With coronavirus cases rising in parts of Europe and Asia, scientists worry that an extra-contagious version of the Omicron variant may soon push cases up in the United States too. The U.S. will likely see a rise in cases caused by the Omicron descendant BA.2 starting in the next few weeks, according to Dr. Eric Topol, head of Scripps Research Translational Institute.
Experts are keeping their eyes on the mutation, a rare Delta-Omicron hybrid that they say “doesn’t pose much of a threat right now” but shows how adaptable the coronavirus can be. Dr. Anthony Fauci, the U.S. government’s top infectious disease expert, told ABC’s “This Week” over the weekend that he also thinks the U.S. will likely face an “uptick” similar to what’s happening in Europe, particularly the United Kingdom, where BA.2 is the dominant strain. He said he doesn’t think it will be a “surge.”After about two months of falling COVID-19 cases, pandemic restrictions have been lifted across the U.S. Many people are taking off their masks and returning to indoor spaces like restaurants and theaters. “It’s inevitable we will see a BA.2 wave here,” Dr. Fauci said.
In the U.S., the latest data from the Centers for Disease Control and Prevention (CDC) shows COVID-19 cases overall have been trending down. But the share caused by BA.2 is up significantly; the variant accounted for about 35% of new infections reported last week. In the Northeast, it was about half.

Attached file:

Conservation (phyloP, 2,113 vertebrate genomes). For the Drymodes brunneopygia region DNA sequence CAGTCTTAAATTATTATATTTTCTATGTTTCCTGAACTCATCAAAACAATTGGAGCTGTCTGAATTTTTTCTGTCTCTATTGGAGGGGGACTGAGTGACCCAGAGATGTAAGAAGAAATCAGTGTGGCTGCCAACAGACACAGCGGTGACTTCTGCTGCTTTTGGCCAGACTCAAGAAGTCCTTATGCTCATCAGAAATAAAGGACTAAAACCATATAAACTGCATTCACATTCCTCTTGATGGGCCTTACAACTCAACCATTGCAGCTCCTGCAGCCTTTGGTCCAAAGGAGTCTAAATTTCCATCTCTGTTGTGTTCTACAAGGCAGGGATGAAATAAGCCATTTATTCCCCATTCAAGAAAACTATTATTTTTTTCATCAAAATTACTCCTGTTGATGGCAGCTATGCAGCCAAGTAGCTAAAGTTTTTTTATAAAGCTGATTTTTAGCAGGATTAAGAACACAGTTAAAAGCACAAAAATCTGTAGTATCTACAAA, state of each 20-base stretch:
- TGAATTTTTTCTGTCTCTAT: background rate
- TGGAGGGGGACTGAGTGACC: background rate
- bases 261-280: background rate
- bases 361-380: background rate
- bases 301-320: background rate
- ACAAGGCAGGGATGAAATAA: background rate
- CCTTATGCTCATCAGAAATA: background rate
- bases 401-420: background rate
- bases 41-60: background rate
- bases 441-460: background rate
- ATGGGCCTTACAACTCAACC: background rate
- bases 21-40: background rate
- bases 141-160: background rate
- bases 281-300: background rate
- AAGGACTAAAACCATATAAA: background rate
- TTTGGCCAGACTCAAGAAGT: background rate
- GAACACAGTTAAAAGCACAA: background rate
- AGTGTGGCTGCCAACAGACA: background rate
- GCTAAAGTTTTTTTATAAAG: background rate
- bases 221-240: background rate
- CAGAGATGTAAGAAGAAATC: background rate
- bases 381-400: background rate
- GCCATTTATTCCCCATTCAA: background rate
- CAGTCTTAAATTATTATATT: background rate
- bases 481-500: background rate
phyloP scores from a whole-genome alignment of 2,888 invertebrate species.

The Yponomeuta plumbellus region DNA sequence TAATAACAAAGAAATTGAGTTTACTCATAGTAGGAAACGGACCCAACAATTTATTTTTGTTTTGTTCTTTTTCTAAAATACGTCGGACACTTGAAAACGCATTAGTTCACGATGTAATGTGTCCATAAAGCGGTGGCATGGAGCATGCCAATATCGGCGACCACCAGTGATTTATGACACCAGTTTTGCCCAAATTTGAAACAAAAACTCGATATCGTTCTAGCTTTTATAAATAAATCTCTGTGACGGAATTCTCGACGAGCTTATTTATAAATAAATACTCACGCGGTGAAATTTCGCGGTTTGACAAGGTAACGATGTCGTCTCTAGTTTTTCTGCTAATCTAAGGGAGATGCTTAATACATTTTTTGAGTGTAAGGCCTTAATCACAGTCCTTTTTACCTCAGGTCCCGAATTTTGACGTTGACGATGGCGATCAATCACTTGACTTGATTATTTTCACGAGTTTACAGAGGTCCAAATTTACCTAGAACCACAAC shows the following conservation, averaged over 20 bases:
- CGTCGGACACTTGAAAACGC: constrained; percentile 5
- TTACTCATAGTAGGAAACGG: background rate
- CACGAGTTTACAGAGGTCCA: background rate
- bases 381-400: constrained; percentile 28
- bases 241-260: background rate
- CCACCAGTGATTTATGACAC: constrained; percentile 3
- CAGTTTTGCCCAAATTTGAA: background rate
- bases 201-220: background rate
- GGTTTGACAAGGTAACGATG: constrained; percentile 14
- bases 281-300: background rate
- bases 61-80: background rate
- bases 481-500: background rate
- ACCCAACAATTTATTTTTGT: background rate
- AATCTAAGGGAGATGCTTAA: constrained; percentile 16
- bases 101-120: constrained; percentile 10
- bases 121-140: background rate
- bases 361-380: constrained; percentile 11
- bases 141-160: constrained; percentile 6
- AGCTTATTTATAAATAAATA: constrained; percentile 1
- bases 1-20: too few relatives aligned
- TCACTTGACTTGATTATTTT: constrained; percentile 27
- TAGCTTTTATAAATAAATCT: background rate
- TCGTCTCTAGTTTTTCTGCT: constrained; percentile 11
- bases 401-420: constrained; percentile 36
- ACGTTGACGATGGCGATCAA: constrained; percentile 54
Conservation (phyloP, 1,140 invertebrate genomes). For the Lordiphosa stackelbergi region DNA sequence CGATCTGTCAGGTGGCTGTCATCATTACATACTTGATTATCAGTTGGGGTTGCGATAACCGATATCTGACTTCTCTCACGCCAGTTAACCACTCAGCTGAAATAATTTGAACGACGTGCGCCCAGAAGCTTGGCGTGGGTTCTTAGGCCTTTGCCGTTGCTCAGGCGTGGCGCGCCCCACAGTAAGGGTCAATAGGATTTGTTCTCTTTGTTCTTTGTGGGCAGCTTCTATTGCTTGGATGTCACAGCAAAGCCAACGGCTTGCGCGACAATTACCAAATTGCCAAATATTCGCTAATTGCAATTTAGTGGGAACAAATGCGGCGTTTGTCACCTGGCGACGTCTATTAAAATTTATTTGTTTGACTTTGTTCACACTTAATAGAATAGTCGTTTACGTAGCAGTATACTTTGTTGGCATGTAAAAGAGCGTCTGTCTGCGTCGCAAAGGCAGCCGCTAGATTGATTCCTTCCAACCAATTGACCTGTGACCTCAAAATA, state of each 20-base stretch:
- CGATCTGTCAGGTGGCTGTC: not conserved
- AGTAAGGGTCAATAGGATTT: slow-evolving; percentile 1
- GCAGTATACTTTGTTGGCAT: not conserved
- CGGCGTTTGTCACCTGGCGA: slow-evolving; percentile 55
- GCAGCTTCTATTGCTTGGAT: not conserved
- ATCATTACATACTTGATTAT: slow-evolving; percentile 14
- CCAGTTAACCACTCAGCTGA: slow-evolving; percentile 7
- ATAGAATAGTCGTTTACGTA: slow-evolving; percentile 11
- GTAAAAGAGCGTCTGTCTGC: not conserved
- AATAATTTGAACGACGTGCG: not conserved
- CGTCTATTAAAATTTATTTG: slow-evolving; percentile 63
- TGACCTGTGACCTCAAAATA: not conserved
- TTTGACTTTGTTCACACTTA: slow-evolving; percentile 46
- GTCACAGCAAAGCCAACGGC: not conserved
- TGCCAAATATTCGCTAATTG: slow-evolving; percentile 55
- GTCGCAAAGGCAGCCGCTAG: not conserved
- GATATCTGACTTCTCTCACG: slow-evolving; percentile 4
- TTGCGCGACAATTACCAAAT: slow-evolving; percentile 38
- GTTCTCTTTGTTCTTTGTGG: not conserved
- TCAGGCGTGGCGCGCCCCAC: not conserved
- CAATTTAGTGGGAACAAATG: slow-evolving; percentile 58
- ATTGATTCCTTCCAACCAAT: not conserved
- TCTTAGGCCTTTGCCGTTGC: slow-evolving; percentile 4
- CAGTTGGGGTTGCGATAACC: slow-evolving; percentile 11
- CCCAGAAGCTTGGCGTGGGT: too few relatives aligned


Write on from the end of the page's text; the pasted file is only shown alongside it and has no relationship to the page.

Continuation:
Fauci on ABC is relatively optimistic about the BA.2 variant, says he doesn't think the US will see a major surge in cases and doesn't expect public health restrictions to be reimposed soon pic.twitter.com/0W0ouSYaPr
— Aaron Rupar (@atrupar) March 20, 2022
Experts say much still remains unknown about the BA.2 hybrid, but there’s no evidence it causes more severe disease, and it doesn’t look like it’s infecting many people. CDC researchers identified 9 samples, seven from the mid-Atlantic region in a study released Monday that hasn’t yet been peer-reviewed. Another new study shows that Johnson & Johnson’s vaccine and follow-up boosters remain more durable than scientists had previously believed.
— Eric Feigl-Ding (@DrEricDing) March 15, 2022
The new hybrid may not be cause for immediate concern, but top Biden administration aides are still hoping Congress will change their minds and continue to fund COVID relief.
"Our concern right now is that we are going to run out of money to provide the types of vaccines, boosters, treatments to the immunocompromised and others free of charge."
— WH Press Sec. Jen Psaki on the BA.2 COVID variant spread pic.twitter.com/2Z2boqu1Rl
— The Recount (@therecount) March 21, 2022
Vaccines appear just as effective against both types of omicron, but breakthrough infections are possible. And experts point out that about 74% of those 12 and older are fully vaccinated in the U.S, compared with 86% in the U.K.
Six classrooms at @CoonleyES have moved to masks required due to an outbreak. CPS parent: "It's a little early in the pandemic to be removing masks as a blanket measure, just because there's BA.2 going around, it's a much more contagious variant." #MaskingForAFriend #MaskUp 😷 pic.twitter.com/hNSq7XC6JX
— Activate Chicago Parents (@ChiParentsAct) March 21, 2022